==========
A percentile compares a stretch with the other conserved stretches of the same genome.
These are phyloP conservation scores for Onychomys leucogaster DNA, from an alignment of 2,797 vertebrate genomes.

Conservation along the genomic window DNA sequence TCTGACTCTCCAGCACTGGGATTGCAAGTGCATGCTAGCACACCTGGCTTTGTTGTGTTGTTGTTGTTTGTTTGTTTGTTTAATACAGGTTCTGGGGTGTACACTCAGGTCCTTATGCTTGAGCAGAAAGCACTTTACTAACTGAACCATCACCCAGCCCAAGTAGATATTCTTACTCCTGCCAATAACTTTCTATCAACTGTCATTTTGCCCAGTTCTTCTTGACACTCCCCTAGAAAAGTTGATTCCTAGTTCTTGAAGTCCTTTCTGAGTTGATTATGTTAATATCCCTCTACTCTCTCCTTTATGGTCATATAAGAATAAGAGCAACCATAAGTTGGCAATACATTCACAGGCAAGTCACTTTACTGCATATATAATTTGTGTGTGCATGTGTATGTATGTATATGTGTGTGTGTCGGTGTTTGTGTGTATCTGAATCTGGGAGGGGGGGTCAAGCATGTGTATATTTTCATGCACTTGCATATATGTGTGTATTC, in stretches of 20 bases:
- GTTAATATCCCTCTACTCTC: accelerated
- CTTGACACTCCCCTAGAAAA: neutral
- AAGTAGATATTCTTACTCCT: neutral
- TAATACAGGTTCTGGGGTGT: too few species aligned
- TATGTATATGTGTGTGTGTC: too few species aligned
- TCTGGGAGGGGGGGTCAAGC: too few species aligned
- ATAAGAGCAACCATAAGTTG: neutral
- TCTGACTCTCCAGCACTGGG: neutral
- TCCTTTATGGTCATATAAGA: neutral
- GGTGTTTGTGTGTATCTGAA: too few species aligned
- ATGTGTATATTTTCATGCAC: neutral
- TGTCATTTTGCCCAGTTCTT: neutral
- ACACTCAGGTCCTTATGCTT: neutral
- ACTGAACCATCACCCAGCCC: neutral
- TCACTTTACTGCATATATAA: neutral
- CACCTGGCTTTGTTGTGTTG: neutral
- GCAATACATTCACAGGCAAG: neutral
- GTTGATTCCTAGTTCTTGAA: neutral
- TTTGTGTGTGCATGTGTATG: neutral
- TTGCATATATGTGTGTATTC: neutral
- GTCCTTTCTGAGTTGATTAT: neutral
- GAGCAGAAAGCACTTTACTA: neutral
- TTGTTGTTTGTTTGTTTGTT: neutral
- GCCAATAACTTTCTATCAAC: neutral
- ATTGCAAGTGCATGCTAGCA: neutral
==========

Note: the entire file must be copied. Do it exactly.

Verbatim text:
A percentile compares a stretch with the other conserved stretches of the same genome.
These are phyloP conservation scores for Onychomys leucogaster DNA, from an alignment of 2,797 vertebrate genomes.

Conservation along the genomic window DNA sequence TCTGACTCTCCAGCACTGGGATTGCAAGTGCATGCTAGCACACCTGGCTTTGTTGTGTTGTTGTTGTTTGTTTGTTTGTTTAATACAGGTTCTGGGGTGTACACTCAGGTCCTTATGCTTGAGCAGAAAGCACTTTACTAACTGAACCATCACCCAGCCCAAGTAGATATTCTTACTCCTGCCAATAACTTTCTATCAACTGTCATTTTGCCCAGTTCTTCTTGACACTCCCCTAGAAAAGTTGATTCCTAGTTCTTGAAGTCCTTTCTGAGTTGATTATGTTAATATCCCTCTACTCTCTCCTTTATGGTCATATAAGAATAAGAGCAACCATAAGTTGGCAATACATTCACAGGCAAGTCACTTTACTGCATATATAATTTGTGTGTGCATGTGTATGTATGTATATGTGTGTGTGTCGGTGTTTGTGTGTATCTGAATCTGGGAGGGGGGGTCAAGCATGTGTATATTTTCATGCACTTGCATATATGTGTGTATTC, in stretches of 20 bases:
- GTTAATATCCCTCTACTCTC: accelerated
- CTTGACACTCCCCTAGAAAA: neutral
- AAGTAGATATTCTTACTCCT: neutral
- TAATACAGGTTCTGGGGTGT: too few species aligned
- TATGTATATGTGTGTGTGTC: too few species aligned
- TCTGGGAGGGGGGGTCAAGC: too few species aligned
- ATAAGAGCAACCATAAGTTG: neutral
- TCTGACTCTCCAGCACTGGG: neutral
- TCCTTTATGGTCATATAAGA: neutral
- GGTGTTTGTGTGTATCTGAA: too few species aligned
- ATGTGTATATTTTCATGCAC: neutral
- TGTCATTTTGCCCAGTTCTT: neutral
- ACACTCAGGTCCTTATGCTT: neutral
- ACTGAACCATCACCCAGCCC: neutral
- TCACTTTACTGCATATATAA: neutral
- CACCTGGCTTTGTTGTGTTG: neutral
- GCAATACATTCACAGGCAAG: neutral
- GTTGATTCCTAGTTCTTGAA: neutral
- TTTGTGTGTGCATGTGTATG: neutral
- TTGCATATATGTGTGTATTC: neutral
- GTCCTTTCTGAGTTGATTAT: neutral
- GAGCAGAAAGCACTTTACTA: neutral
- TTGTTGTTTGTTTGTTTGTT: neutral
- GCCAATAACTTTCTATCAAC: neutral
- ATTGCAAGTGCATGCTAGCA: neutral